[RC5] film rendering
gindrup at okway.okstate.edu
Thu Jan 28 16:00:37 EST 1999
Voting would most easily be accomplished by setting up all potential
projects and letting the users specify the project on which the
client works (or the mix ratio).
Specific presets that would be a good idea:
Maximum Expected Pay-off/second worked.
Project for which this machine maximizes (normalized?) throughput.
Default project (whatever D.Net would like).
This should hit the participants who are in the following camps and
allow them to fire and forget their clients:
Money-seekers (in D.Net?!)
(Abstract) Distributed Computing supporters
There are others, but I don't see a way to automatically cater to
their preferred project mixes.
I'll say *this* a different way.
There are many people who've worked out how to do large-scale
parallel mathematical operations. If rendering scenes can be
reduced to some (small) preprocessing followed by an application of
one of those operations, then the project is feasible.
It was once pointed out to me that the rendering of a frame of
"standard complexity" with "standard bells-and-whistles" always
seems to require ~30-60 minutes. (The complexities increase and the
"necessary" options increase, but so do the computer capacities.)
If this is so, then a small number of machines could do the
preprocessing for rendering, converting the problem to one in, say,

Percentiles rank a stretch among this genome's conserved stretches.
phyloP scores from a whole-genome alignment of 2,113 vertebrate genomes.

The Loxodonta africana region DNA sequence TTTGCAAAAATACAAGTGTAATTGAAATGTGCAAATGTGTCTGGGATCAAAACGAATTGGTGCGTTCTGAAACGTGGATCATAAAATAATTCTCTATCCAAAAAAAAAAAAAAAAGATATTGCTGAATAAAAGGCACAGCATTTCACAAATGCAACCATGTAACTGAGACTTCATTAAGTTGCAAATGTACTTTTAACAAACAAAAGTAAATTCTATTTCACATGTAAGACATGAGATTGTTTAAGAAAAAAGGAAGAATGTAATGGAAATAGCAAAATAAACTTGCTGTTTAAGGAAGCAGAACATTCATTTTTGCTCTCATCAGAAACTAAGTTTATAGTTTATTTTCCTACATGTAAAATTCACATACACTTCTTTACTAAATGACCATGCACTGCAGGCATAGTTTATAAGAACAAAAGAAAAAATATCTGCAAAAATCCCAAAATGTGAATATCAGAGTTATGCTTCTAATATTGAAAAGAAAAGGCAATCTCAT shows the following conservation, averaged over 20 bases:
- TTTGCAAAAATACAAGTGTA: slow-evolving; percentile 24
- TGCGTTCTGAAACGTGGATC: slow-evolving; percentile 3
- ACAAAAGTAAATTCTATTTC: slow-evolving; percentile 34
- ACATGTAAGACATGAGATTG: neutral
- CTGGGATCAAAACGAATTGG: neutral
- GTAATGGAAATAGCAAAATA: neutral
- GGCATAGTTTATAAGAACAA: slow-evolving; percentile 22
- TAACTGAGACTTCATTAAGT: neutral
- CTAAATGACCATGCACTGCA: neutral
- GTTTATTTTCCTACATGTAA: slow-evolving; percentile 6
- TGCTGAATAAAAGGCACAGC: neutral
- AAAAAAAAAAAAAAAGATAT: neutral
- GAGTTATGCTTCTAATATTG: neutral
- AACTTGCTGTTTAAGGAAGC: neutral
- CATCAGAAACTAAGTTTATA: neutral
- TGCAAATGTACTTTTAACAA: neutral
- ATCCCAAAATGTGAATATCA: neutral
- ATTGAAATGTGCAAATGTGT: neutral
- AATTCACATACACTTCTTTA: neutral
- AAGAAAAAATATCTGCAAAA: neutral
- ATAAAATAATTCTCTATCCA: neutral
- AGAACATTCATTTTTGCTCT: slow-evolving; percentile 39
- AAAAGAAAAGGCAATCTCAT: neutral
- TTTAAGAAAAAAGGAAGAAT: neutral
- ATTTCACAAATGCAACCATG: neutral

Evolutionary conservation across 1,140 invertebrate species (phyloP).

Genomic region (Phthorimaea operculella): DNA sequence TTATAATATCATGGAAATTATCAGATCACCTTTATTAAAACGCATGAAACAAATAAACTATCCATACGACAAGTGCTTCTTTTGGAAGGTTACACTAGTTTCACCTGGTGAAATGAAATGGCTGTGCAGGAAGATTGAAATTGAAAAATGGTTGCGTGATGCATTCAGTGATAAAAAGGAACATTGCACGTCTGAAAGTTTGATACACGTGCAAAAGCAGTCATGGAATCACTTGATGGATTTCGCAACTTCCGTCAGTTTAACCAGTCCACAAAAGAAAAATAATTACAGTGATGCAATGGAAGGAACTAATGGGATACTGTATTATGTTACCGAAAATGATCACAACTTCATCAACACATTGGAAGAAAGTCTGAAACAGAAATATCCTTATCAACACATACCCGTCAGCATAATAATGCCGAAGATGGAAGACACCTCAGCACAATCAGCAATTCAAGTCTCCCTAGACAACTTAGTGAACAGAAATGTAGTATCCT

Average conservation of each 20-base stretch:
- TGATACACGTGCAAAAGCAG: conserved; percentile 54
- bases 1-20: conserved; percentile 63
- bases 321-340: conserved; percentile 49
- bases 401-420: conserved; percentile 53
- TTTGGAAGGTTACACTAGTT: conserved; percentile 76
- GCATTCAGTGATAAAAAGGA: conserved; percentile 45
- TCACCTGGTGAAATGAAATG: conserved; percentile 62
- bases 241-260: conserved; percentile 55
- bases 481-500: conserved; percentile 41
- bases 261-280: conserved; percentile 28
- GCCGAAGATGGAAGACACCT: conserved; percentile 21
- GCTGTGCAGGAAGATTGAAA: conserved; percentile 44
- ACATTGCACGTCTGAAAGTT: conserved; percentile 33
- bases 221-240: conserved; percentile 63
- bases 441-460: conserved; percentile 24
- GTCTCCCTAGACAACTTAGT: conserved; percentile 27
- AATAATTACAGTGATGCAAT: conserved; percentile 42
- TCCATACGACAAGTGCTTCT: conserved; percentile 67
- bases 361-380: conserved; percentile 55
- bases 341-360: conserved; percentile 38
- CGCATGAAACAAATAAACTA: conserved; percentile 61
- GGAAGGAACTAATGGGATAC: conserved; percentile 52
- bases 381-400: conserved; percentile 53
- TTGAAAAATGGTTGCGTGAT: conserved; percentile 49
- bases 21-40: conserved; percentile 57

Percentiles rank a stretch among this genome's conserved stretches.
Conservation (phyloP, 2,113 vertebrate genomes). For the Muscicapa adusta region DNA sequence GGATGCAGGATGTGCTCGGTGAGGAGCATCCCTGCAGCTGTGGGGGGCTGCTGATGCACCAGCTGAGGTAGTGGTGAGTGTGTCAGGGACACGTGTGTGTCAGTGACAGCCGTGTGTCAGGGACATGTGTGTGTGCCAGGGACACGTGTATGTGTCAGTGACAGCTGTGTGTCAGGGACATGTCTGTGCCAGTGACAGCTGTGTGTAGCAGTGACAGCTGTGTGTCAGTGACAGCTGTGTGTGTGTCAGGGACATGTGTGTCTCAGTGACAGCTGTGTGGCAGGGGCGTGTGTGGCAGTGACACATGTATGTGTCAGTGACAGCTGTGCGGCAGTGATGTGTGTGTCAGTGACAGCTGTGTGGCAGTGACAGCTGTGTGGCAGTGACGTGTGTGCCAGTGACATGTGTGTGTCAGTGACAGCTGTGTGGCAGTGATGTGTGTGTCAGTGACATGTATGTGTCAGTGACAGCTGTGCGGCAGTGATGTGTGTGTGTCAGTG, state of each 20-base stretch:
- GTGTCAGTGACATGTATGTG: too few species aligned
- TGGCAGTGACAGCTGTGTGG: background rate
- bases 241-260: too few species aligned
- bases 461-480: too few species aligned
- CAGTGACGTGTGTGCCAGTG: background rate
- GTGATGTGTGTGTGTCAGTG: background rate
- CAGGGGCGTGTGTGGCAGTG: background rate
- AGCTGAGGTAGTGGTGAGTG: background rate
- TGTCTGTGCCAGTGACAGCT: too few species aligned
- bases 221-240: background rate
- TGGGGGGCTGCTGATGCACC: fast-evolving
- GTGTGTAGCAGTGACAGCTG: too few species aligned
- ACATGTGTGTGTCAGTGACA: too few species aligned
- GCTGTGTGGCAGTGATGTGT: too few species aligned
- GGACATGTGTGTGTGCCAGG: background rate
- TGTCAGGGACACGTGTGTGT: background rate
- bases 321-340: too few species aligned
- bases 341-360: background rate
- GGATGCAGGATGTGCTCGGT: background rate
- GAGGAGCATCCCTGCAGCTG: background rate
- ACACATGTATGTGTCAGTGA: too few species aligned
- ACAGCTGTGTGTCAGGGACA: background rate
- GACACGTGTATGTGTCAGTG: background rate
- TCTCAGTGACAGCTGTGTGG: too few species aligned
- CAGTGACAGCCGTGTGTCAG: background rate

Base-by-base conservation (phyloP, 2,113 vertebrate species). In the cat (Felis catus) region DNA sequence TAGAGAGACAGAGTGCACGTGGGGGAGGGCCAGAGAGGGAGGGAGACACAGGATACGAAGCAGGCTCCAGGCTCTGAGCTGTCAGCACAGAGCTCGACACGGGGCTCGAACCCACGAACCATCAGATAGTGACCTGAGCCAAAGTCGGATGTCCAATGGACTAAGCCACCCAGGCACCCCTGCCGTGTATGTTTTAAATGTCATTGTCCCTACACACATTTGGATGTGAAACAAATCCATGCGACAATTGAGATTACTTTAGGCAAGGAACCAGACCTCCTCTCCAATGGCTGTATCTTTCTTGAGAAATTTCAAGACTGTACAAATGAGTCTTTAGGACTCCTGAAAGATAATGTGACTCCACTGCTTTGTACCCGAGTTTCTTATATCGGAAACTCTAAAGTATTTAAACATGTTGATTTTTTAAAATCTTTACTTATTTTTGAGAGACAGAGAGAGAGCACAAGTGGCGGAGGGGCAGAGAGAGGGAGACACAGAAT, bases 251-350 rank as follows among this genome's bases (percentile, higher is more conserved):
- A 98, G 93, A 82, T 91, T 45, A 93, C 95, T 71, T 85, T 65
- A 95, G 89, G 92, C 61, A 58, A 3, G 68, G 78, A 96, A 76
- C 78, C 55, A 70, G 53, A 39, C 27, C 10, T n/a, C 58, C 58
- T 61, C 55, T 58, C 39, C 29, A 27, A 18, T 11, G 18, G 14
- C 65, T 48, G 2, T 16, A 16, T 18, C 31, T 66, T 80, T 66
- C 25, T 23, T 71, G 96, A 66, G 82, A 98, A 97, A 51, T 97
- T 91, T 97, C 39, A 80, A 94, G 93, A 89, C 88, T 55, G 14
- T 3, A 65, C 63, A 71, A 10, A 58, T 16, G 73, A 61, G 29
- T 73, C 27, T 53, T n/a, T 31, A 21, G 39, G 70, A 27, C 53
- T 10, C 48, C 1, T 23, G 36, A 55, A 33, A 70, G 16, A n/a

(large) matrix inversion. The multiple inversions (one for each
frame) could then be distributed.
It won't be real-time. No client will have "some pixels in the
output image". It won't be meaningful until a little postprocessing
converts the resulting matrices back into images.
A pure hemicube algorithm requires some setup (to define the
interaction coefficients between patches on the various models).
This is parallelizable by sending two models ("in position") to a
client and having that client compute the coefficients. This would
require decent available bandwidth. (High-speed modems might be
fine). Then the object is to compute the limit matrix of raising
the resulting full interaction matrix to successive powers. I.e.,
finding what part of this patch's coloring is caused by reflections
in another patch of yet a third patch. The limiting value is the
long-time steady state for the illuminated scene.
Matrix multiplication can be decomposed. (Q.v. Numerical
Recipes) This means that one can send pieces of the matrices out to
multiple clients, have them do a litle work and return results which
can be pasted into the result of the multiplication. (This begs to
have a two-tiered client network.)
Normally, one iterates *many* times and calls the result the
limiting value. Frequently, track is kept of how much the matrix
changed last time and when the change is small enough, the process
Again, no client ever holds any final pixels (really). No client
ever sees the models (except the ones in the setup pass and that can
be done by a "trusted cadre" of clients since it will be faster than
the multiplication pass).
-- Eric Gindrup ! gindrup at okway.okstate.edu
______________________________ Reply Separator _________________________________
Subject: Re: [RC5] film rendering
Author: <rc5 at lists.distributed.net> at SMTP
Date: 1/27/99 10:17 PM
But who says D.net would be doing anything for them? I'm thinking more
along the lines of helping small indy film makers add a few 'effects
shots' that would be far out of their own, or contractors price range
due to the time to render/# of frames.
That would be the better use of D.net if we have a 'render ranch' core
in the future.
We could be like the hubble - with indivuduals queing up to 'get time'
on D.net for a project. With some projects given more weight as desided
by votes, akin to picking the rc5/des charity.
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